Three public buildings compete for Flanders Heritage Prize
The annual award puts the spotlight on recently restored historic buildings balancing heritage with new uses
The Flanders Heritage Prize puts recently restored monuments in the spotlight, singling out those that balance heritage with new uses in a sensitive and creative way. The focus of this year’s competition is buildings open to the public, although the recent coronavirus restrictions have made this distinction something of a moving target. At present, however, it is possible to visit all three contenders.
The Gruuthuse Museum in Bruges (pictured) combines its origins as 15th-century townhouse with neo-Gothic modifications made in the 19th century. The architects behind the 2019 restoration are praised for balancing old and new, and in particular for building a contemporary pavilion in an inner courtyard.
The Predikheren in Mechelen is a 17th-century monastery, subsequently used as a poor house, military hospital and barracks. After lying empty for years, it was recently redesigned as a city library. The restoration preserves many of these historical layers, and is praised for making use of the whole building, for instance by creating a reading roof in the roof.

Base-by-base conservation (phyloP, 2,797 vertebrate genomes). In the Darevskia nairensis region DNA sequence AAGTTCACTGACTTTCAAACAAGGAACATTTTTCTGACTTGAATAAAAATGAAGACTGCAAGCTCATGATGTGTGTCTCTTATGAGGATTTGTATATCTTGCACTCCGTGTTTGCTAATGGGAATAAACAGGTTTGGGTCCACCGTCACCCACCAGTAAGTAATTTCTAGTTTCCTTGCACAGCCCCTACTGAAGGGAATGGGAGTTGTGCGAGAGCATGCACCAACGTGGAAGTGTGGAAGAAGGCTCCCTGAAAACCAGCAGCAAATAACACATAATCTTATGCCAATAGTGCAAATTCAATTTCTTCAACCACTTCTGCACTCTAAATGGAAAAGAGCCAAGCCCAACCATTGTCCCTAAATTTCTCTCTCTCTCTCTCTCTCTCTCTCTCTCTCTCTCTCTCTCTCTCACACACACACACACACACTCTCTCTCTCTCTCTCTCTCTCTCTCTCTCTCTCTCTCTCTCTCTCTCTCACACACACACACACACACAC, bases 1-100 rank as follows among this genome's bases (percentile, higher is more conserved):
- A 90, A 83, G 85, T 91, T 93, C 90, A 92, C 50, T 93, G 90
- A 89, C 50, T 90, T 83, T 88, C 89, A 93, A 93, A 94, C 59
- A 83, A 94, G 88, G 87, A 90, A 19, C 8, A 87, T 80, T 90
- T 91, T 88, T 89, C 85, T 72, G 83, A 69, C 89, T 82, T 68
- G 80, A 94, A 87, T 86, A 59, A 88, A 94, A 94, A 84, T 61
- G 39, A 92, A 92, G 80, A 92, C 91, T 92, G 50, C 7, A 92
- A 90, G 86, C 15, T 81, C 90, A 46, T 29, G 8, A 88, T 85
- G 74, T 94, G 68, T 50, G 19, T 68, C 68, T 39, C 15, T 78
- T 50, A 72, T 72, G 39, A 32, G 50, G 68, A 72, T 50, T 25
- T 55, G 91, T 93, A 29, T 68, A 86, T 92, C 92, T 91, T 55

Rising from the ashes
The final contender is slightly more obscure: Sint-Niklaas Church in Westkapelle, part of Knokke-Heist on the coast. The church was gutted by fire in 2013, but has since been scrupulously restored, with the addition of new facilities for the community.
“This project shows that it is possible to transform ‘lost’ heritage with respect for the past,” the organisers say. Traces of the fire have been left visible, and new elements added, such as new metal spire, and stained glass windows with rural motifs.
The three finalists were selected by a jury from 43 entries. The jury will pick the winner, but voting is also open for the public prize. The winners will be announced on 2 October.
The idea is that the three locations will also take part in Open Monument Day on 13 September, although given the changing situation with the coronavirus it remains to be seen whether or not this will be possible.
Photo ©Inge Kinnet / Musea Brugge